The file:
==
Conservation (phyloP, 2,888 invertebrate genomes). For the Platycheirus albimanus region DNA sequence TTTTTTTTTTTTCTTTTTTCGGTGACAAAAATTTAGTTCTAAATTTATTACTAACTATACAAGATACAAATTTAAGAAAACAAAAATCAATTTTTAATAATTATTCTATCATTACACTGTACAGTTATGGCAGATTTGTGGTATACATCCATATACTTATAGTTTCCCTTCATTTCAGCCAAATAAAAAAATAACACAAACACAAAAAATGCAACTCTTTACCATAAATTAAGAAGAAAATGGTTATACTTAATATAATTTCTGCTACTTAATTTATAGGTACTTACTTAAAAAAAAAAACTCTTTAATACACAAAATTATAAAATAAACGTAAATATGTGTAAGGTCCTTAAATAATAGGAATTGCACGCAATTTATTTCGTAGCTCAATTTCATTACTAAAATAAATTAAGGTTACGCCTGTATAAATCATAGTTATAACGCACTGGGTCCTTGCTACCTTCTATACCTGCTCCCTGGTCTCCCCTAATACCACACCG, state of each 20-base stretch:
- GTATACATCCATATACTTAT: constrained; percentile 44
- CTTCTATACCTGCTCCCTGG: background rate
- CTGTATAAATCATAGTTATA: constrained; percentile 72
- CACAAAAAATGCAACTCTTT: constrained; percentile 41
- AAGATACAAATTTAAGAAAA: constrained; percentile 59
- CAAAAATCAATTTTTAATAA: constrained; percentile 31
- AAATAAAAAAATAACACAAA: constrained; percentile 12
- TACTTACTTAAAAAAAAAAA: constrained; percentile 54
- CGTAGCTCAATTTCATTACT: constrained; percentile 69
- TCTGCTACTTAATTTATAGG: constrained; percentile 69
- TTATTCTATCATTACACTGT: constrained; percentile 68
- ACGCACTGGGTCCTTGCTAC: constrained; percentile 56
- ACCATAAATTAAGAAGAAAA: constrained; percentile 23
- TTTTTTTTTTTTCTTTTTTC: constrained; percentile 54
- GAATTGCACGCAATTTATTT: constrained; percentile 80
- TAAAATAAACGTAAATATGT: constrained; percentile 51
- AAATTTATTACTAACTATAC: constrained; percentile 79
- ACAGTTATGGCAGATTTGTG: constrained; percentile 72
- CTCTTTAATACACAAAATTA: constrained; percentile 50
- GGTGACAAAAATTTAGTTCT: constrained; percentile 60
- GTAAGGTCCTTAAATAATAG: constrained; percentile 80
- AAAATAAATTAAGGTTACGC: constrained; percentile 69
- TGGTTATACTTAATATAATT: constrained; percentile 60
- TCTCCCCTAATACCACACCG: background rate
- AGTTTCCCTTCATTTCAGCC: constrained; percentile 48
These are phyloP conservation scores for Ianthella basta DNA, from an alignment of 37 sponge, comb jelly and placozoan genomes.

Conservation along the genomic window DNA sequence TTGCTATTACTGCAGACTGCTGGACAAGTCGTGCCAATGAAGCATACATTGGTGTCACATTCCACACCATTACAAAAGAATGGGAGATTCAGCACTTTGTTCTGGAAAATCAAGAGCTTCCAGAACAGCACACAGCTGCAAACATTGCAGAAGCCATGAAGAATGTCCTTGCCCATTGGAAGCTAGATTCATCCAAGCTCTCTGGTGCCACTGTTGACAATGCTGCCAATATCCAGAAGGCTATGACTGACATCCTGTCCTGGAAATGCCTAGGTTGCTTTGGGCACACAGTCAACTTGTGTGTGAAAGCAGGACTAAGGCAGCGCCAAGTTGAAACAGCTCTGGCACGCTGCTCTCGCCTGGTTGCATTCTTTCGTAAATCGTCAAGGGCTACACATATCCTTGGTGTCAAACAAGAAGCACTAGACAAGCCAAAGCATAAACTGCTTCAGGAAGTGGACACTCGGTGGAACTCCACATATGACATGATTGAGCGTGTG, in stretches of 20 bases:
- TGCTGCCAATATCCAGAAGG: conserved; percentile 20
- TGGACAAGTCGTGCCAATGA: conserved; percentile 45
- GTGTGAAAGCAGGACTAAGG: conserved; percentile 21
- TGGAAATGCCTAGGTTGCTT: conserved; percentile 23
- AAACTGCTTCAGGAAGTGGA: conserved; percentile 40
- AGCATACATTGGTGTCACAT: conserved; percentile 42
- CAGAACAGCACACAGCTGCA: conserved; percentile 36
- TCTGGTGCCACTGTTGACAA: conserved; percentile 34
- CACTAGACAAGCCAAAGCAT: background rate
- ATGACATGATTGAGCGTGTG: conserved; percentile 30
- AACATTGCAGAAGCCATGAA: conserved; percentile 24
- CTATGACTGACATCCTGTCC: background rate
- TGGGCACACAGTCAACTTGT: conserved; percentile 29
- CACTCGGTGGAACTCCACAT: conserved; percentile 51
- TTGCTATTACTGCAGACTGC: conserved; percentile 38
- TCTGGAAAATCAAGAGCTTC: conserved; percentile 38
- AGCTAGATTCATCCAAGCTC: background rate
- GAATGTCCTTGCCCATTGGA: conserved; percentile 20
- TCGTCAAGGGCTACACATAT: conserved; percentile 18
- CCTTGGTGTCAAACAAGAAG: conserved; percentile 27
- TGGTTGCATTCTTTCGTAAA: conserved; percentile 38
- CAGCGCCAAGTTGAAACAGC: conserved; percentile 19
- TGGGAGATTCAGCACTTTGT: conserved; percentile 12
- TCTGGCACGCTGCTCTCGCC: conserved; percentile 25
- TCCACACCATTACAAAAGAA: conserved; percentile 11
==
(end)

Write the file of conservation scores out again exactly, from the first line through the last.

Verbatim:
Conservation (phyloP, 2,888 invertebrate genomes). For the Platycheirus albimanus region DNA sequence TTTTTTTTTTTTCTTTTTTCGGTGACAAAAATTTAGTTCTAAATTTATTACTAACTATACAAGATACAAATTTAAGAAAACAAAAATCAATTTTTAATAATTATTCTATCATTACACTGTACAGTTATGGCAGATTTGTGGTATACATCCATATACTTATAGTTTCCCTTCATTTCAGCCAAATAAAAAAATAACACAAACACAAAAAATGCAACTCTTTACCATAAATTAAGAAGAAAATGGTTATACTTAATATAATTTCTGCTACTTAATTTATAGGTACTTACTTAAAAAAAAAAACTCTTTAATACACAAAATTATAAAATAAACGTAAATATGTGTAAGGTCCTTAAATAATAGGAATTGCACGCAATTTATTTCGTAGCTCAATTTCATTACTAAAATAAATTAAGGTTACGCCTGTATAAATCATAGTTATAACGCACTGGGTCCTTGCTACCTTCTATACCTGCTCCCTGGTCTCCCCTAATACCACACCG, state of each 20-base stretch:
- GTATACATCCATATACTTAT: constrained; percentile 44
- CTTCTATACCTGCTCCCTGG: background rate
- CTGTATAAATCATAGTTATA: constrained; percentile 72
- CACAAAAAATGCAACTCTTT: constrained; percentile 41
- AAGATACAAATTTAAGAAAA: constrained; percentile 59
- CAAAAATCAATTTTTAATAA: constrained; percentile 31
- AAATAAAAAAATAACACAAA: constrained; percentile 12
- TACTTACTTAAAAAAAAAAA: constrained; percentile 54
- CGTAGCTCAATTTCATTACT: constrained; percentile 69
- TCTGCTACTTAATTTATAGG: constrained; percentile 69
- TTATTCTATCATTACACTGT: constrained; percentile 68
- ACGCACTGGGTCCTTGCTAC: constrained; percentile 56
- ACCATAAATTAAGAAGAAAA: constrained; percentile 23
- TTTTTTTTTTTTCTTTTTTC: constrained; percentile 54
- GAATTGCACGCAATTTATTT: constrained; percentile 80
- TAAAATAAACGTAAATATGT: constrained; percentile 51
- AAATTTATTACTAACTATAC: constrained; percentile 79
- ACAGTTATGGCAGATTTGTG: constrained; percentile 72
- CTCTTTAATACACAAAATTA: constrained; percentile 50
- GGTGACAAAAATTTAGTTCT: constrained; percentile 60
- GTAAGGTCCTTAAATAATAG: constrained; percentile 80
- AAAATAAATTAAGGTTACGC: constrained; percentile 69
- TGGTTATACTTAATATAATT: constrained; percentile 60
- TCTCCCCTAATACCACACCG: background rate
- AGTTTCCCTTCATTTCAGCC: constrained; percentile 48
These are phyloP conservation scores for Ianthella basta DNA, from an alignment of 37 sponge, comb jelly and placozoan genomes.

Conservation along the genomic window DNA sequence TTGCTATTACTGCAGACTGCTGGACAAGTCGTGCCAATGAAGCATACATTGGTGTCACATTCCACACCATTACAAAAGAATGGGAGATTCAGCACTTTGTTCTGGAAAATCAAGAGCTTCCAGAACAGCACACAGCTGCAAACATTGCAGAAGCCATGAAGAATGTCCTTGCCCATTGGAAGCTAGATTCATCCAAGCTCTCTGGTGCCACTGTTGACAATGCTGCCAATATCCAGAAGGCTATGACTGACATCCTGTCCTGGAAATGCCTAGGTTGCTTTGGGCACACAGTCAACTTGTGTGTGAAAGCAGGACTAAGGCAGCGCCAAGTTGAAACAGCTCTGGCACGCTGCTCTCGCCTGGTTGCATTCTTTCGTAAATCGTCAAGGGCTACACATATCCTTGGTGTCAAACAAGAAGCACTAGACAAGCCAAAGCATAAACTGCTTCAGGAAGTGGACACTCGGTGGAACTCCACATATGACATGATTGAGCGTGTG, in stretches of 20 bases:
- TGCTGCCAATATCCAGAAGG: conserved; percentile 20
- TGGACAAGTCGTGCCAATGA: conserved; percentile 45
- GTGTGAAAGCAGGACTAAGG: conserved; percentile 21
- TGGAAATGCCTAGGTTGCTT: conserved; percentile 23
- AAACTGCTTCAGGAAGTGGA: conserved; percentile 40
- AGCATACATTGGTGTCACAT: conserved; percentile 42
- CAGAACAGCACACAGCTGCA: conserved; percentile 36
- TCTGGTGCCACTGTTGACAA: conserved; percentile 34
- CACTAGACAAGCCAAAGCAT: background rate
- ATGACATGATTGAGCGTGTG: conserved; percentile 30
- AACATTGCAGAAGCCATGAA: conserved; percentile 24
- CTATGACTGACATCCTGTCC: background rate
- TGGGCACACAGTCAACTTGT: conserved; percentile 29
- CACTCGGTGGAACTCCACAT: conserved; percentile 51
- TTGCTATTACTGCAGACTGC: conserved; percentile 38
- TCTGGAAAATCAAGAGCTTC: conserved; percentile 38
- AGCTAGATTCATCCAAGCTC: background rate
- GAATGTCCTTGCCCATTGGA: conserved; percentile 20
- TCGTCAAGGGCTACACATAT: conserved; percentile 18
- CCTTGGTGTCAAACAAGAAG: conserved; percentile 27
- TGGTTGCATTCTTTCGTAAA: conserved; percentile 38
- CAGCGCCAAGTTGAAACAGC: conserved; percentile 19
- TGGGAGATTCAGCACTTTGT: conserved; percentile 12
- TCTGGCACGCTGCTCTCGCC: conserved; percentile 25
- TCCACACCATTACAAAAGAA: conserved; percentile 11